Five technologies that will change the world by 2021
Forrester identified 15 emerging technologies that will change consumer expectations and the way businesses operate over the next five years.
While all these technologies will help businesses become more customer-centric, Brian Hopkins, VP and principal analyst at Forrester, believes five will significantly shift how organisations and consumers engage through to 2021.
In a new report, Hopkins refers to the rise of empowered customers, which Forrester believes are forcing companies to rethink their fundamental operating principles to become customer-obsessed.
“These businesses are customer-led, instead of just customer-aware; they are driven by insights, not data; they prefer speed over efficiency; and they are connected rather than operating in silos. A new crop of emerging technologies stands poised to unleash even more change that will further elevate consumer expectations and shift their behaviour in a new cycle,” said Hopkins.
While these 15 technologies should remain on the radar for CIOs over the coming years, it’s the following five technologies that Forrester said will change the world by 2021.
1. Internet of Things (IoT) software and solutions
Forrester said that by 2021, IoT will drive new levels of customer insight and engagement for some. Specialised IoT software will be readily available from vendors, and they will expand their core software to incorporate IoT. Forrester also said by 2021, the technology for specific use cases will be mature, but technology diversity and the need for organisational changes will still stymie or delay many firms.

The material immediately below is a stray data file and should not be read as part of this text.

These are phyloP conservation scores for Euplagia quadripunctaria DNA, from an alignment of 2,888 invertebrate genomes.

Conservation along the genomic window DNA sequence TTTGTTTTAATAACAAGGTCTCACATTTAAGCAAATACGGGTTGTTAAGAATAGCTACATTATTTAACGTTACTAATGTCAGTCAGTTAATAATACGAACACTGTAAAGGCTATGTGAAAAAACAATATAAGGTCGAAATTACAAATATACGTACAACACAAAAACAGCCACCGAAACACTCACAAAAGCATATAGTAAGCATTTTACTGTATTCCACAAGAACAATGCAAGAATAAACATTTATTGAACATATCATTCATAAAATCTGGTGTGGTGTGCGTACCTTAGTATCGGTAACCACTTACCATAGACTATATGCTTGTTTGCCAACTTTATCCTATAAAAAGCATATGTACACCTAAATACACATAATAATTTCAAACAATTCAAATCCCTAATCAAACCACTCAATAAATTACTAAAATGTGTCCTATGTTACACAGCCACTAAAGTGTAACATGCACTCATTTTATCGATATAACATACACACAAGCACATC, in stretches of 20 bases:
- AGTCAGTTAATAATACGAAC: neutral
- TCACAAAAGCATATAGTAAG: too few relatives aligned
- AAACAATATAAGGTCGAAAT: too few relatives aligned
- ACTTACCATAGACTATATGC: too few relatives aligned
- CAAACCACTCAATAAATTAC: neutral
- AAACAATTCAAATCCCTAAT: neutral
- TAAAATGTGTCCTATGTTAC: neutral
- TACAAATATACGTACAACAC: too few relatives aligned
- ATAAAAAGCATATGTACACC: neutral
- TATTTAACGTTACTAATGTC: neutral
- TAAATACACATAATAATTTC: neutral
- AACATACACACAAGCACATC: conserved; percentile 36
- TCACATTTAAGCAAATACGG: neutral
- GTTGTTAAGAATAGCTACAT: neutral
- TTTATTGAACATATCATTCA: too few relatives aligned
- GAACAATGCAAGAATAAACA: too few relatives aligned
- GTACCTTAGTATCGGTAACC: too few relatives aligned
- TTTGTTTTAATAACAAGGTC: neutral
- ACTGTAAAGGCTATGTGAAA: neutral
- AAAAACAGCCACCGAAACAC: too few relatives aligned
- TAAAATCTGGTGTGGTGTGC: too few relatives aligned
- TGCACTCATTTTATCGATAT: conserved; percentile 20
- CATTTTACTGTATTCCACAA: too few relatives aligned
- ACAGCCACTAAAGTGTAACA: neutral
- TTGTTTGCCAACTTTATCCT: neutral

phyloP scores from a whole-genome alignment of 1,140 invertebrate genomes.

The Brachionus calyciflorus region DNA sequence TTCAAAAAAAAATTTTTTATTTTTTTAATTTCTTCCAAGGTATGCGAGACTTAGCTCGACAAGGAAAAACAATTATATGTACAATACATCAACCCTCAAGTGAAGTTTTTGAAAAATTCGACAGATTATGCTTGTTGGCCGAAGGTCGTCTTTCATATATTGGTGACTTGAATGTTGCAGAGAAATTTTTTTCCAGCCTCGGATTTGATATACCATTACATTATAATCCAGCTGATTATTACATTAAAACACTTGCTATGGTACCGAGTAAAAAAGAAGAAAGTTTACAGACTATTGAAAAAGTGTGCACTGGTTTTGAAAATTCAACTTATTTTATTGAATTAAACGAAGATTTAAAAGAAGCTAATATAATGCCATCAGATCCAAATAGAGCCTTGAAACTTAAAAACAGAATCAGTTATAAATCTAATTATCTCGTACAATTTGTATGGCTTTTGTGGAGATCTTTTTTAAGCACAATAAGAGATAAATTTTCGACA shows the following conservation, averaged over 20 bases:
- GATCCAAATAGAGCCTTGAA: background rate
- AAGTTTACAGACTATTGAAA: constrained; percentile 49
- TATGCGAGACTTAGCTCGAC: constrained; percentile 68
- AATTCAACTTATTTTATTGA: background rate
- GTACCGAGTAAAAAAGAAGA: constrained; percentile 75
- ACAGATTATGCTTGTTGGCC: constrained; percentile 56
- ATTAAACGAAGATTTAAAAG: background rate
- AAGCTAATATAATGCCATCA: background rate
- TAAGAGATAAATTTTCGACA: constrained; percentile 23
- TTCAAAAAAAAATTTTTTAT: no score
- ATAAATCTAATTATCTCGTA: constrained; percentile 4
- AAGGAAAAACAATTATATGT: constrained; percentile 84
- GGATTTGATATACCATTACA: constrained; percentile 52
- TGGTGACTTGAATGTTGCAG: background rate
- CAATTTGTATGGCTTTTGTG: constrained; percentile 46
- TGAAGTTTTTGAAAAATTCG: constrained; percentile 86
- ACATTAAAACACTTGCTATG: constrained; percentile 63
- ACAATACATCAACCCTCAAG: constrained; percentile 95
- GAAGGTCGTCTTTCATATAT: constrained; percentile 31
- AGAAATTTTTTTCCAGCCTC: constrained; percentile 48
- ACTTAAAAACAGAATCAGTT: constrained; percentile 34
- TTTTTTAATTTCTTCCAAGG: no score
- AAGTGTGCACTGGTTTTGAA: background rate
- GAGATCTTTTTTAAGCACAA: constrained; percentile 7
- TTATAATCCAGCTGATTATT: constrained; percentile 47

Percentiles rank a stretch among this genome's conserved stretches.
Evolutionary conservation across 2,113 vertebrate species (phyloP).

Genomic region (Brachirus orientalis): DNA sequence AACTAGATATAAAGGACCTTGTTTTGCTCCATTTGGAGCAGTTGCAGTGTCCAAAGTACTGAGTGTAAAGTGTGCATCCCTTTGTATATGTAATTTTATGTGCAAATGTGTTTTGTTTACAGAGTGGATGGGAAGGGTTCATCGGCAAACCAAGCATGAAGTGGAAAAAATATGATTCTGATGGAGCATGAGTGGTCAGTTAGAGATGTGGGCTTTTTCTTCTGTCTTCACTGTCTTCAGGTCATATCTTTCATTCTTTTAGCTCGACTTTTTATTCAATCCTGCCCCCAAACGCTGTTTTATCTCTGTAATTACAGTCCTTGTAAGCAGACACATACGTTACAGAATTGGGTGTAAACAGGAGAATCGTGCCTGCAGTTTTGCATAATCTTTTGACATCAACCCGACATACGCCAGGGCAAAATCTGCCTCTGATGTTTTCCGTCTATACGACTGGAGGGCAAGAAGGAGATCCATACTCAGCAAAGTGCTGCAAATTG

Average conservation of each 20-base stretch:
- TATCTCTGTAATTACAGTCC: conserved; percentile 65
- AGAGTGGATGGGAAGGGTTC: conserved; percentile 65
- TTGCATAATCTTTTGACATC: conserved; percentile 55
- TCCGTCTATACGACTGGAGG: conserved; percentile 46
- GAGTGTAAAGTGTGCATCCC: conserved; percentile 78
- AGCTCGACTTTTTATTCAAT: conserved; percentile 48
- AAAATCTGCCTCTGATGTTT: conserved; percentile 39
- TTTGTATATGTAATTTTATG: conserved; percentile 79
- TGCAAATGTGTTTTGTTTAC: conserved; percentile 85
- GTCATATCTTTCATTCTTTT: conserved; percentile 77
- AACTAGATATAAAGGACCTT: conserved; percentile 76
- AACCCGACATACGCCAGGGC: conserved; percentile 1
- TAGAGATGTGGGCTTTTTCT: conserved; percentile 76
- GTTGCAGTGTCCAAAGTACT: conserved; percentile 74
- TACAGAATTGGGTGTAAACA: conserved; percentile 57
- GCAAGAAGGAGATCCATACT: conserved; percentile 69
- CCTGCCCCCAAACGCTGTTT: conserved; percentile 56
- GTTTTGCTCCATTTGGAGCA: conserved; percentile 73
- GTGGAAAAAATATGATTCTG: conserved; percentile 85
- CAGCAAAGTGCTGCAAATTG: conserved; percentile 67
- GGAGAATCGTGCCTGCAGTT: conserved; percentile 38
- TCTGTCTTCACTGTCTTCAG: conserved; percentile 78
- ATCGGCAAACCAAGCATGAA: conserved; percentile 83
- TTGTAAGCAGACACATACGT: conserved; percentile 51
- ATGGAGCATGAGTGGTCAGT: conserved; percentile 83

2. Intelligent agents
As outlined in a previous report on the future of the workplace, Forrester predicts that by 2021, intelligent agents and related robots will have eliminated a net 6 percent of jobs. AI within intelligent agents will evolve significantly beyond today’s relatively simple machine learning and natural language processing (NLP).
3. Augmented and virtual reality
Forrester said by 2021 AR will be commonplace, while VR will remains niche. Within five years, AR technologies will project digital information on many surfaces. Headsets will be incrementally smaller but unwieldy enough to limit widespread consumer uptake. By 2021, however, Forrester said we will be fully into a transition period between separated and tightly blended physical and digital experiences in our work and lives.
4. Artificial intelligence and cognitive technology
By 2021, Forrester believes a disruptive tidal wave will begin and that solutions powered by AI/cognitive technology will displace jobs. Citing a Citibank and University of Oxford report, Forrester said the biggest impact will be felt in transportation, logistics, customer service, and consumer services.
5. Hybrid wireless
The fifth key technology disruptor will by hybrid wireless. In the report, Forrester said 5G will be rolling out by 2021, creating a high bandwidth cellular backbone to support IoT devices. In addition, Bluetooth and Wi-Fi will expand their capabilities to support IoT devices.